“I was on campus on August 1, 1966. I was between my junior and senior undergraduate years and working full time at the Defense Research Laboratory (DRL) next to the law school. My apartment was near 24th and Lamar. Daily, I would go back to my apartment for lunch, passing through the campus on 24th Street. On this day, I heard on my car radio that there was a shooter in the tower, so I diverted my route to 21st Street. I recall seeing a lot of people running from the South Mall, but do not remember hearing any gun shots.
After lunch I drove back to the DRL and occasionally looked out an office window to see if anything was visible from the tower. I should have exercised more caution, as I read in reports that there were shots fired at people on top of Memorial Stadium, which was on the same line of sight from the tower. I called my mother, who worked in the emergency room at a Corpus Christi hospital to let her know I was OK. Later I learned that the long distance operators were only letting emergency calls go through and that most weren’t able to call long distance until the next day. What struck me about the event was the courage demonstrated by the citizens of Austin and the staff and students of UT.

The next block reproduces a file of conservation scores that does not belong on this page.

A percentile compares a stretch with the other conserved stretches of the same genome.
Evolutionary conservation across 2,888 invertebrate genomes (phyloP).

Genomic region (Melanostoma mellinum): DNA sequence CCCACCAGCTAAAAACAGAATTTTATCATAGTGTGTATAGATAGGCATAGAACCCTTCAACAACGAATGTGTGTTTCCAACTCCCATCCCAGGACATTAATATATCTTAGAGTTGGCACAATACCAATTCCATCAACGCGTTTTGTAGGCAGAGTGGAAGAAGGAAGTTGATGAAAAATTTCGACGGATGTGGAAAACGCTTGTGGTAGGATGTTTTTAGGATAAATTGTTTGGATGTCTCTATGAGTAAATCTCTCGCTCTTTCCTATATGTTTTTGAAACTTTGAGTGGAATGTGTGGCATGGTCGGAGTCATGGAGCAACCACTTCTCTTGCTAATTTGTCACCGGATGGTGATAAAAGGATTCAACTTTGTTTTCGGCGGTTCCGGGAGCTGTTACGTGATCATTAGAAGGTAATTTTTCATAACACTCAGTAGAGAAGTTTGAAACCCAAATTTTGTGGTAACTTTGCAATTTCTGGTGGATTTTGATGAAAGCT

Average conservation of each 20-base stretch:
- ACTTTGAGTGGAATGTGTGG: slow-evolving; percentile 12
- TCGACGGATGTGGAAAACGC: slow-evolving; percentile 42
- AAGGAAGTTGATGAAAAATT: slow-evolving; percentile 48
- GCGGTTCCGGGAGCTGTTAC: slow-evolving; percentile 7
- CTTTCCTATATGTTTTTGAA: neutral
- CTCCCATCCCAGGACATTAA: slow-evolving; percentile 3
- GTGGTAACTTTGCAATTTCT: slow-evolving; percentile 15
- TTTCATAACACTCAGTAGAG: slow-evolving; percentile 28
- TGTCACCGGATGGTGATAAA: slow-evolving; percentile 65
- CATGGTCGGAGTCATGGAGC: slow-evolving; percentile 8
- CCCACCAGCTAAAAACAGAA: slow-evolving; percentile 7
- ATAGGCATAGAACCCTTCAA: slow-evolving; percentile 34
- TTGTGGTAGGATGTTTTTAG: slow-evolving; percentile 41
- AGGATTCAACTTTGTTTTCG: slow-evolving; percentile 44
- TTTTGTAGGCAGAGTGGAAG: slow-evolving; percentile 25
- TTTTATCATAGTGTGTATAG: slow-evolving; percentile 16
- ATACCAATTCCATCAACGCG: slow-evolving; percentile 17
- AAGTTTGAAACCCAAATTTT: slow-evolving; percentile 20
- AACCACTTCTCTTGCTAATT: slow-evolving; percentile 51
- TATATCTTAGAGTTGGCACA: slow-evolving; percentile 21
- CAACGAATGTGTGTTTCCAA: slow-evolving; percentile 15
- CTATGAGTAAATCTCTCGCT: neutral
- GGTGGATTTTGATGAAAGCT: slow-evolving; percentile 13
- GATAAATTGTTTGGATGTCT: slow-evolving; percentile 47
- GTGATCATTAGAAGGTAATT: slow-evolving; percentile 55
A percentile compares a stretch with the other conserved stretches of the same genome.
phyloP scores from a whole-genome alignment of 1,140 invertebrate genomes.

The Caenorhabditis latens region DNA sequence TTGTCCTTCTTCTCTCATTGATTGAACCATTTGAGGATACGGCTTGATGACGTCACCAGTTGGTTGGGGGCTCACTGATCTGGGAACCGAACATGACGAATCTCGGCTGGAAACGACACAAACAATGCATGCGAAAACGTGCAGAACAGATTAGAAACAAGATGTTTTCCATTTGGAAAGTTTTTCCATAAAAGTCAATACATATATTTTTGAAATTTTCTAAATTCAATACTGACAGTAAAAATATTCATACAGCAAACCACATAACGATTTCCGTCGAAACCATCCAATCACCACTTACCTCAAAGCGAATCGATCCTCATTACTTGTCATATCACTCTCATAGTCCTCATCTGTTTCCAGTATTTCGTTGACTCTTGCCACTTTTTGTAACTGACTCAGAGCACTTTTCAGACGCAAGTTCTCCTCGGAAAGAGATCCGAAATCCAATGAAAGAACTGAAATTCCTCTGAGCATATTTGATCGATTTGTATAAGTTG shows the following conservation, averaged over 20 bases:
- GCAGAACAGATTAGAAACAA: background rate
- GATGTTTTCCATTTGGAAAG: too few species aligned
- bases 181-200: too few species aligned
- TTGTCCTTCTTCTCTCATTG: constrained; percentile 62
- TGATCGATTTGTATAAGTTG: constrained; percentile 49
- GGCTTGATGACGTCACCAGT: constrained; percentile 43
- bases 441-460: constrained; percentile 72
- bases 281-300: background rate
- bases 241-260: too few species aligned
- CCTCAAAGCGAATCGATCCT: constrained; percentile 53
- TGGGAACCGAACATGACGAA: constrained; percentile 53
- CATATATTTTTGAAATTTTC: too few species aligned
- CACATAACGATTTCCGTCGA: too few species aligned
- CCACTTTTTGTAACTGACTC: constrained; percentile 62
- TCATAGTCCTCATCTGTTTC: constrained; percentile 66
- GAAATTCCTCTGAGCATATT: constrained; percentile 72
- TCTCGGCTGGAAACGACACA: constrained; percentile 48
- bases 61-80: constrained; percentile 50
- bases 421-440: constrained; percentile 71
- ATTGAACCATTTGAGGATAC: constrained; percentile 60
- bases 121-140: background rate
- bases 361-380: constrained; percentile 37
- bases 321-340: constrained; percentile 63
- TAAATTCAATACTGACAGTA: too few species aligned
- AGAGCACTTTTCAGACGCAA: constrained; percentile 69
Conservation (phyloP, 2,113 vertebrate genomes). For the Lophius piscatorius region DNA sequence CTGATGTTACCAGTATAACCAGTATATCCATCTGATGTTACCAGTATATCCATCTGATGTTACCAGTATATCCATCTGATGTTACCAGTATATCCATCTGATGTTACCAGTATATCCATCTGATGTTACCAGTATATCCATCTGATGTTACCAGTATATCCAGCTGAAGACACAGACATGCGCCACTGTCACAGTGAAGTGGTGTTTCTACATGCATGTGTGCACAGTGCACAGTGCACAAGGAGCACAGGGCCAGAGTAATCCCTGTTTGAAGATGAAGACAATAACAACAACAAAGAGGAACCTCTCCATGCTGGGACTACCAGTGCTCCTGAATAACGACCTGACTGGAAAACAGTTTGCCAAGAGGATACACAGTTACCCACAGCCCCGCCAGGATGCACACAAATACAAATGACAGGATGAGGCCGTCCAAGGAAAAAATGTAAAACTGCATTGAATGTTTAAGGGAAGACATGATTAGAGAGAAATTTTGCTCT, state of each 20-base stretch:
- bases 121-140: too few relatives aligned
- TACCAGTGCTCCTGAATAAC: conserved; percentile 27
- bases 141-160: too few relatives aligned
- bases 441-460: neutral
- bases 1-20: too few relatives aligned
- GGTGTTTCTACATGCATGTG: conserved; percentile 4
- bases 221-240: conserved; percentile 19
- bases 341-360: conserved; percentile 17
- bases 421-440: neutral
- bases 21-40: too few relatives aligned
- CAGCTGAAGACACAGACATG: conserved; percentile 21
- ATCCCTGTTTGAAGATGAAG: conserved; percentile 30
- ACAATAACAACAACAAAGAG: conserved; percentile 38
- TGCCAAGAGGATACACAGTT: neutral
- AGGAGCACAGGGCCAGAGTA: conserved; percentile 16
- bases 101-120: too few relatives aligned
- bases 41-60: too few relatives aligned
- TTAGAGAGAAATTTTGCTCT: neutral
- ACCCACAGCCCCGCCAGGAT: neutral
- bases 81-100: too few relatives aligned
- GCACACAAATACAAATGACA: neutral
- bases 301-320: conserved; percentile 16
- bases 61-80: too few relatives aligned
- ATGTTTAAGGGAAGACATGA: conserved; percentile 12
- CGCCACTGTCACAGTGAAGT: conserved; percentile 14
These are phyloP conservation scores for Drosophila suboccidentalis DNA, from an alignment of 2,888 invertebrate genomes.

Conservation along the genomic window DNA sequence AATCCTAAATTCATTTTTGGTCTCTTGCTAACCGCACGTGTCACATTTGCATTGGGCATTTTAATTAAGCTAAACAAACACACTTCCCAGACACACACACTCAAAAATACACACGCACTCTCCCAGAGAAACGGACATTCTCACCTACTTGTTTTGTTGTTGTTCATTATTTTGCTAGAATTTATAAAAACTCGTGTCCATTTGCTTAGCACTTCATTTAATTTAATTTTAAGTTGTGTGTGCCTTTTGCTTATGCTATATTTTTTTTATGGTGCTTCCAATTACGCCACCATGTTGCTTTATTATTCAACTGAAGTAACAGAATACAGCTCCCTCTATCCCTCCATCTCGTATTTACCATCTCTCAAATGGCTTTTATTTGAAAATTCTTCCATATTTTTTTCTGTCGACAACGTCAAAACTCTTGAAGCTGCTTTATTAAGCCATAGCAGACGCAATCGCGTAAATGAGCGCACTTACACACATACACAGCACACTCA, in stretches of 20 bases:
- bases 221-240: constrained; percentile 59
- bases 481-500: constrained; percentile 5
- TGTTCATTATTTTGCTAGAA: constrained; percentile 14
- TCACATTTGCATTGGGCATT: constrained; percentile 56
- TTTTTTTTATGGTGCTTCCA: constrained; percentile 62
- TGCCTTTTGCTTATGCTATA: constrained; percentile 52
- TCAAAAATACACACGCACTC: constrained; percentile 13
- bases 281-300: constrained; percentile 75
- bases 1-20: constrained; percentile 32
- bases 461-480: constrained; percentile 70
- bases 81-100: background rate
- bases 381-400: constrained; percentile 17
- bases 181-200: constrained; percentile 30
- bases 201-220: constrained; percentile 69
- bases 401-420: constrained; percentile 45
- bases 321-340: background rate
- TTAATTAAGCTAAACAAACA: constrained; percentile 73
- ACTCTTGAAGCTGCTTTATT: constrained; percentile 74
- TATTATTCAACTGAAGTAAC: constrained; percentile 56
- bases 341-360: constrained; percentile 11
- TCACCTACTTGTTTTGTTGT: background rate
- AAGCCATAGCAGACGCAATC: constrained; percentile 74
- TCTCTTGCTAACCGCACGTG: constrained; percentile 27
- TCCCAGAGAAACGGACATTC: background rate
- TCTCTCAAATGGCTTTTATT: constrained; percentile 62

Many risked their lives to save others and the two who climbed the Tower stairs to confront Whitman demonstrated exceptional courage – not knowing what to expect, only that they had to stop the shooting.
I recall reading about the hunters who were called to the campus that day and were deputized to keep the shooter on the defensive, preventing further deaths.”